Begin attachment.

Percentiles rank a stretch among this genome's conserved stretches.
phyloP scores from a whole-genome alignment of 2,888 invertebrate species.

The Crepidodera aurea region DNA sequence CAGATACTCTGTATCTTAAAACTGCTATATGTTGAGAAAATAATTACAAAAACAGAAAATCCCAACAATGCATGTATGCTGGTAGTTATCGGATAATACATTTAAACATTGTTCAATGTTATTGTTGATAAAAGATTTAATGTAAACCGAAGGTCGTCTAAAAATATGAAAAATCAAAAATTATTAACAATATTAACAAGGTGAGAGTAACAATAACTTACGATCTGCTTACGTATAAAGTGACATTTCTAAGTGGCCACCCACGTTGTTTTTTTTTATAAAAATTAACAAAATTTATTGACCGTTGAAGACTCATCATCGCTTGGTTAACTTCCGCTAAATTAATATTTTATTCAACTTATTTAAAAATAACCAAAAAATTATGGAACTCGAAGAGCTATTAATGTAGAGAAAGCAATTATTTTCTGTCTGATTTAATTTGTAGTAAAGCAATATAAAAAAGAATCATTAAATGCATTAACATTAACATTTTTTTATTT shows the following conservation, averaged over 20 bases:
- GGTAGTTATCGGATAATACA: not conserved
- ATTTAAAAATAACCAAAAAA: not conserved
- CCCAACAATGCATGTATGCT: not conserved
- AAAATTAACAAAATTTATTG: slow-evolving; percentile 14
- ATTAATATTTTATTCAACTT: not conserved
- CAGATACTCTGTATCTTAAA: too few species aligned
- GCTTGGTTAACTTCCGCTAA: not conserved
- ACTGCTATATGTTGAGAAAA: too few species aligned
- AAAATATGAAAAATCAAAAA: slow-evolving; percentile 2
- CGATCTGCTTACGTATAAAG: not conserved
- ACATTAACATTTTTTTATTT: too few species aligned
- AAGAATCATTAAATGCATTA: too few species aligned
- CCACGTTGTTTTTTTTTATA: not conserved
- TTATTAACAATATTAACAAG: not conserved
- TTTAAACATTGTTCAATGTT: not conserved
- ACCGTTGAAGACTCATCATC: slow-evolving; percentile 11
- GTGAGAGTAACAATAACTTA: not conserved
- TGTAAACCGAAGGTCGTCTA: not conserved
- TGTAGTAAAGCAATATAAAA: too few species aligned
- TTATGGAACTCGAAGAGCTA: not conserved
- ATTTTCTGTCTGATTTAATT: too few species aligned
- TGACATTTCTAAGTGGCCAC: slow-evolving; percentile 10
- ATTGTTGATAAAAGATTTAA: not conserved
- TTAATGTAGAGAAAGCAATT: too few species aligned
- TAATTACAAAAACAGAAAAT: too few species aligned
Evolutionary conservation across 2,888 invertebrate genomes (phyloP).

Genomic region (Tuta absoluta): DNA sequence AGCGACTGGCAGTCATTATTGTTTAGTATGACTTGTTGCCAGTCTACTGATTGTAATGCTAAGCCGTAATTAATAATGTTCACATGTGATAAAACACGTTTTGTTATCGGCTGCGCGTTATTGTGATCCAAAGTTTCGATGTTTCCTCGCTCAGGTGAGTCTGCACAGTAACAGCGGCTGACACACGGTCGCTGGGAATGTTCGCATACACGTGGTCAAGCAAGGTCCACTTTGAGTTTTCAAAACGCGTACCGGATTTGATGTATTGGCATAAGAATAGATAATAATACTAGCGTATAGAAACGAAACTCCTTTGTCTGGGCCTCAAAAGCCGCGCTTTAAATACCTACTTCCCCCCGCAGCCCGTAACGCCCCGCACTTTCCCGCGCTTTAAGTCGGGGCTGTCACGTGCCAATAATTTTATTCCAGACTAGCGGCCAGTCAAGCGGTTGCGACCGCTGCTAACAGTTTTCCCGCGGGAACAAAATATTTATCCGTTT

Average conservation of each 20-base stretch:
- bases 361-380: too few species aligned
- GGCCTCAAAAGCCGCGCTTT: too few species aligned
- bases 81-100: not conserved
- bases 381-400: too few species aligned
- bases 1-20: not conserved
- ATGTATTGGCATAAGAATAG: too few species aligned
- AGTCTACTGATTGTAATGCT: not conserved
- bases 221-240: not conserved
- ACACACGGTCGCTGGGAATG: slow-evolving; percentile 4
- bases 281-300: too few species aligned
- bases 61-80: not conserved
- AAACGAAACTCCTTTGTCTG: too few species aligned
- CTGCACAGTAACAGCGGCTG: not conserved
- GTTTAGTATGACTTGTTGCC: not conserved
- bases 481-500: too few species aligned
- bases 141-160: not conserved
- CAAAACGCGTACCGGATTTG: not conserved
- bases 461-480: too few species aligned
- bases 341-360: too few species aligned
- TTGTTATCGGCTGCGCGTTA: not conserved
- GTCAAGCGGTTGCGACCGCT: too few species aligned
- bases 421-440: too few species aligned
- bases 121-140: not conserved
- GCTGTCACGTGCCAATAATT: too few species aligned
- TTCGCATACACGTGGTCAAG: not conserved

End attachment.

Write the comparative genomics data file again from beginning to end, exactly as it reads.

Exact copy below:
Percentiles rank a stretch among this genome's conserved stretches.
phyloP scores from a whole-genome alignment of 2,888 invertebrate species.

The Crepidodera aurea region DNA sequence CAGATACTCTGTATCTTAAAACTGCTATATGTTGAGAAAATAATTACAAAAACAGAAAATCCCAACAATGCATGTATGCTGGTAGTTATCGGATAATACATTTAAACATTGTTCAATGTTATTGTTGATAAAAGATTTAATGTAAACCGAAGGTCGTCTAAAAATATGAAAAATCAAAAATTATTAACAATATTAACAAGGTGAGAGTAACAATAACTTACGATCTGCTTACGTATAAAGTGACATTTCTAAGTGGCCACCCACGTTGTTTTTTTTTATAAAAATTAACAAAATTTATTGACCGTTGAAGACTCATCATCGCTTGGTTAACTTCCGCTAAATTAATATTTTATTCAACTTATTTAAAAATAACCAAAAAATTATGGAACTCGAAGAGCTATTAATGTAGAGAAAGCAATTATTTTCTGTCTGATTTAATTTGTAGTAAAGCAATATAAAAAAGAATCATTAAATGCATTAACATTAACATTTTTTTATTT shows the following conservation, averaged over 20 bases:
- GGTAGTTATCGGATAATACA: not conserved
- ATTTAAAAATAACCAAAAAA: not conserved
- CCCAACAATGCATGTATGCT: not conserved
- AAAATTAACAAAATTTATTG: slow-evolving; percentile 14
- ATTAATATTTTATTCAACTT: not conserved
- CAGATACTCTGTATCTTAAA: too few species aligned
- GCTTGGTTAACTTCCGCTAA: not conserved
- ACTGCTATATGTTGAGAAAA: too few species aligned
- AAAATATGAAAAATCAAAAA: slow-evolving; percentile 2
- CGATCTGCTTACGTATAAAG: not conserved
- ACATTAACATTTTTTTATTT: too few species aligned
- AAGAATCATTAAATGCATTA: too few species aligned
- CCACGTTGTTTTTTTTTATA: not conserved
- TTATTAACAATATTAACAAG: not conserved
- TTTAAACATTGTTCAATGTT: not conserved
- ACCGTTGAAGACTCATCATC: slow-evolving; percentile 11
- GTGAGAGTAACAATAACTTA: not conserved
- TGTAAACCGAAGGTCGTCTA: not conserved
- TGTAGTAAAGCAATATAAAA: too few species aligned
- TTATGGAACTCGAAGAGCTA: not conserved
- ATTTTCTGTCTGATTTAATT: too few species aligned
- TGACATTTCTAAGTGGCCAC: slow-evolving; percentile 10
- ATTGTTGATAAAAGATTTAA: not conserved
- TTAATGTAGAGAAAGCAATT: too few species aligned
- TAATTACAAAAACAGAAAAT: too few species aligned
Evolutionary conservation across 2,888 invertebrate genomes (phyloP).

Genomic region (Tuta absoluta): DNA sequence AGCGACTGGCAGTCATTATTGTTTAGTATGACTTGTTGCCAGTCTACTGATTGTAATGCTAAGCCGTAATTAATAATGTTCACATGTGATAAAACACGTTTTGTTATCGGCTGCGCGTTATTGTGATCCAAAGTTTCGATGTTTCCTCGCTCAGGTGAGTCTGCACAGTAACAGCGGCTGACACACGGTCGCTGGGAATGTTCGCATACACGTGGTCAAGCAAGGTCCACTTTGAGTTTTCAAAACGCGTACCGGATTTGATGTATTGGCATAAGAATAGATAATAATACTAGCGTATAGAAACGAAACTCCTTTGTCTGGGCCTCAAAAGCCGCGCTTTAAATACCTACTTCCCCCCGCAGCCCGTAACGCCCCGCACTTTCCCGCGCTTTAAGTCGGGGCTGTCACGTGCCAATAATTTTATTCCAGACTAGCGGCCAGTCAAGCGGTTGCGACCGCTGCTAACAGTTTTCCCGCGGGAACAAAATATTTATCCGTTT

Average conservation of each 20-base stretch:
- bases 361-380: too few species aligned
- GGCCTCAAAAGCCGCGCTTT: too few species aligned
- bases 81-100: not conserved
- bases 381-400: too few species aligned
- bases 1-20: not conserved
- ATGTATTGGCATAAGAATAG: too few species aligned
- AGTCTACTGATTGTAATGCT: not conserved
- bases 221-240: not conserved
- ACACACGGTCGCTGGGAATG: slow-evolving; percentile 4
- bases 281-300: too few species aligned
- bases 61-80: not conserved
- AAACGAAACTCCTTTGTCTG: too few species aligned
- CTGCACAGTAACAGCGGCTG: not conserved
- GTTTAGTATGACTTGTTGCC: not conserved
- bases 481-500: too few species aligned
- bases 141-160: not conserved
- CAAAACGCGTACCGGATTTG: not conserved
- bases 461-480: too few species aligned
- bases 341-360: too few species aligned
- TTGTTATCGGCTGCGCGTTA: not conserved
- GTCAAGCGGTTGCGACCGCT: too few species aligned
- bases 421-440: too few species aligned
- bases 121-140: not conserved
- GCTGTCACGTGCCAATAATT: too few species aligned
- TTCGCATACACGTGGTCAAG: not conserved